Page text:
3 ~ Intro to WPF (Windows Desktop App)

There are a lot of tutorials out there, where you start with a blank screen, or near blank application. You certainly learn a lot, but my tutorials/guides will be starting with a something to work against, just a different take on learning. 🙂 It is very rare in a programming job, to walk in and start from scratch. Much more typically, you will have existing code you will work on, especially when you first start. (a lot of first professional jobs are pure bug fixing, you might go years before you get a greenfield project)

Additionally, a lot of existing software developers focus on one particular area of development, and aren’t exposed to other ideas or styles of code. I think one of the best exercises that a programmer can engage in, is to explore other languages or styles of development, taking the ideas they see back to their area of choice.

Much too often, especially for example on the Web, a developer will be so tightly focused on browser compatibility, network lag, and the limitations of a stateless set up, that they don’t take a moment to enjoy creating a desktop application. 🙂

App Overview

Today, we will be taking a look at a little windows application with a basic purpose to store a list of programs, and launch them (with a fun animation, because why not). Like a compact program list.

WPF & XAML, the main technologies in this project, were created as a way to make it easier for developers and designers to collaborate in Windows application creation. In the past, it required a lot of technical skill to create a graphical interface (probably why they looked so terrible back then). XAML separates the design portion from the coding, making both easier.

Let’s get rolling with some hands on!

0.) Visual Studio Community install: https://www.visualstudio.com/vs/community/

You can choose which options to install. The one you need for today is “.NET desktop development”, however other good ones are:

  • ASP.NET and web development
  • Game development with Unity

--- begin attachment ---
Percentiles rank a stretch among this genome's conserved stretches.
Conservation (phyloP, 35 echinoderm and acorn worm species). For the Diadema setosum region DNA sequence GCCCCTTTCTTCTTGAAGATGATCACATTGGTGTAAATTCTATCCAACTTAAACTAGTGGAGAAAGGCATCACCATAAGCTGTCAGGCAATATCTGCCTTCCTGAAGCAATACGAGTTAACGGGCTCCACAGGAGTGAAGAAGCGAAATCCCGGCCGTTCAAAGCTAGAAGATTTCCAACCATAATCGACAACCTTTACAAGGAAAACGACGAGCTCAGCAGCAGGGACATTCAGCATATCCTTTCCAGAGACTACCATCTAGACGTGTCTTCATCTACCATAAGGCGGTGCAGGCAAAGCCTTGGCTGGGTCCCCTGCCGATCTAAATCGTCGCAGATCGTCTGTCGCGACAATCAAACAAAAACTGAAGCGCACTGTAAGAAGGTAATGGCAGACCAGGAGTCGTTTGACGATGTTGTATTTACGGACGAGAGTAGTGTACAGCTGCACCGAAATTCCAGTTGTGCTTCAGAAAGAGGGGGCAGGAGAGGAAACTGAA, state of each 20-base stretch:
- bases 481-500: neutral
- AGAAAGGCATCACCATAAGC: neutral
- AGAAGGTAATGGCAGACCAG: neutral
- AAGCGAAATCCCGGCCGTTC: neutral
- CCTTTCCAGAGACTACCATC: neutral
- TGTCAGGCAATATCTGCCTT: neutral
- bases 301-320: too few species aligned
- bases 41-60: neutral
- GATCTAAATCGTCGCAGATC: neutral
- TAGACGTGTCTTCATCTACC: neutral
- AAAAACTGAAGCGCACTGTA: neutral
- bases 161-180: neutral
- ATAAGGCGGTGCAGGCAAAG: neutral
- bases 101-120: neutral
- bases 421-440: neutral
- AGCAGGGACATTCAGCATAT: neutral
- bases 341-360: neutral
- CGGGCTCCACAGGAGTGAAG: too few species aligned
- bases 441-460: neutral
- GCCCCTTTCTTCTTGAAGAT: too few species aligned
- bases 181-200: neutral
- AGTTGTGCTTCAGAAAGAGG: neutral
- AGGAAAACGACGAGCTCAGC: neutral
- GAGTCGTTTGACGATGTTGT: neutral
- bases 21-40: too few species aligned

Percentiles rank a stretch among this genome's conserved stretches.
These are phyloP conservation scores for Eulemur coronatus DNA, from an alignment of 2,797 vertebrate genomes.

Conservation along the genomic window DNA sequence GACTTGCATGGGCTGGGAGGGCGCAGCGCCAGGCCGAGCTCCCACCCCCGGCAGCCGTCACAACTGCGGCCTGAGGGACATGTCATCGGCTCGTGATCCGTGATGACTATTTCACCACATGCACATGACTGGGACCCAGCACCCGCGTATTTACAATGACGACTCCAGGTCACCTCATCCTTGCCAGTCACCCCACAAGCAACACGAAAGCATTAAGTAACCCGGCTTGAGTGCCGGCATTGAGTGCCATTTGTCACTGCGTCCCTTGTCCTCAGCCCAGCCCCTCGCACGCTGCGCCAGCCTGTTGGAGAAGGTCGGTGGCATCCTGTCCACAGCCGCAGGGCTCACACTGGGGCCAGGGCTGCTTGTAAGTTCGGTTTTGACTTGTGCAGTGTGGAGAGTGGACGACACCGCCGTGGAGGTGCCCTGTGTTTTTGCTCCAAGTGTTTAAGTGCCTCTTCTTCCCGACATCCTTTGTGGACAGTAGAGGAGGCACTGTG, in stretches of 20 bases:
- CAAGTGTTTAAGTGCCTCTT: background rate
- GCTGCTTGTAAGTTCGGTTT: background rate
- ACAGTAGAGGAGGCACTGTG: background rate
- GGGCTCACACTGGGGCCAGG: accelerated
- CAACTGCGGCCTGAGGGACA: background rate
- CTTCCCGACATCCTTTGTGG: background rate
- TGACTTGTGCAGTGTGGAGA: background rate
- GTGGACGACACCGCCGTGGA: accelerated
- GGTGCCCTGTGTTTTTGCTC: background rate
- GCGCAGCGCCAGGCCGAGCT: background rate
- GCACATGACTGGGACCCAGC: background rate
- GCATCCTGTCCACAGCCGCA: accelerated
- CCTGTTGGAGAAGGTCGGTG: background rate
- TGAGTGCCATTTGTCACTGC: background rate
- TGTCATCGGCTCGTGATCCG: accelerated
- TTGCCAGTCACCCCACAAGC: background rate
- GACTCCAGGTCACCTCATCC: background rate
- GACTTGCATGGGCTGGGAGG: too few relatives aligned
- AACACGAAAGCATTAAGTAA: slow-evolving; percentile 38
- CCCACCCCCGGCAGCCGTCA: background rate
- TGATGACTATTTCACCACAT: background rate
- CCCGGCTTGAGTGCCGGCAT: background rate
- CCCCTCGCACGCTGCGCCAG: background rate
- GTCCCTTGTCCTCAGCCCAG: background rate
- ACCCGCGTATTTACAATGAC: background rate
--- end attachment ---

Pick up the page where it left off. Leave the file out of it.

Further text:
• .NET Core cross-platform development
  • Mobile development with .NET
  • And Others (nothing bad here)


1.) Fork and Clone: https://github.com/DeveloperGym/DevGym_Project3_IntroWPF

If you forgot how to Fork and Clone a Github repository, check out my Intro to Github.

Essentially the steps are:

  • Create a Github Account
  • Install Github Desktop
  • Go to the link above, and in the upper right, click “Fork”
  • On the right, click “Clone or download, then “Open in Desktop”


2.) Compile

After you have the code downloaded, we will test it out! Open Visual Studio, in the middle of the screen select, “Open Project / Solution”. Navigate to the folder where you Cloned with Github Desktop, and open the file: “DevGym_Project3_IntroWPF.sln”

Once the solution is loaded, use the menu up top to select “Debug”, “Start Without Debugging”. This will compile (turn the code you can read in to machine language), and start the program. The program itself is fairly straightforward. Click on the Gear button to open the settings screen. Click “Add Shortcut”. Give a name in the first box, then click the “…” button to select a program on your computer. Something like notepad, or another program you like. Click the Check Mark in the lower right. Now in the main window, the drop down has the name you entered. If you click the right arrow button, it will launch! If there is a problem, like you selected an image, or just typed random text in the second box, it will pop up an error for a few seconds.

Wasn’t that fun! It was like you just built a chair from IKEA pieces, and now you get to sit on it. 🙂 The more fun part, is starting to explore the code that went in to this simple application.


3.) Code In Depth

The best way to learn, is to start poking at the code, and changing things. The two most immediate files to play with are:

  • MainWindow.xaml (the visual/graphics file of the main view)
  • MainWindow.xaml.cs (the main code of the program)

You can affect the look and feel with MainWindow.xaml, for example you can change the color of the animate boxes via:

Visual Studio even helps you with a range of colors to pick from, or you can use HTML hex style colors. (#FF0000)

Inside of the MainWindow.xaml.cs file, there are a number of comments that point out where you can make other changes to affect the behavior. Put questions below, or on the Github repository Issues section for the project.

In Step 2, we started without debugging. In order to see where crashes happen, you can “Start Debugging”, where if it has a problem, it will stop and tell you. Then it will be time to pull out your favorite search engine! 🙂



For a much more complex example, you can see my (incomplete) project, Calcium. This does something similar, with a few more ideas planned for the future. It also includes a “24 hour clock” piece that looks pretty neat:

No seconds or minutes hands, just an hour hand. The top is midnight, the bottom is noon. When you hover over the program, it reveals the shortcut buttons that you can tweak via the mostly working settings screen, or directly through the json settings file.

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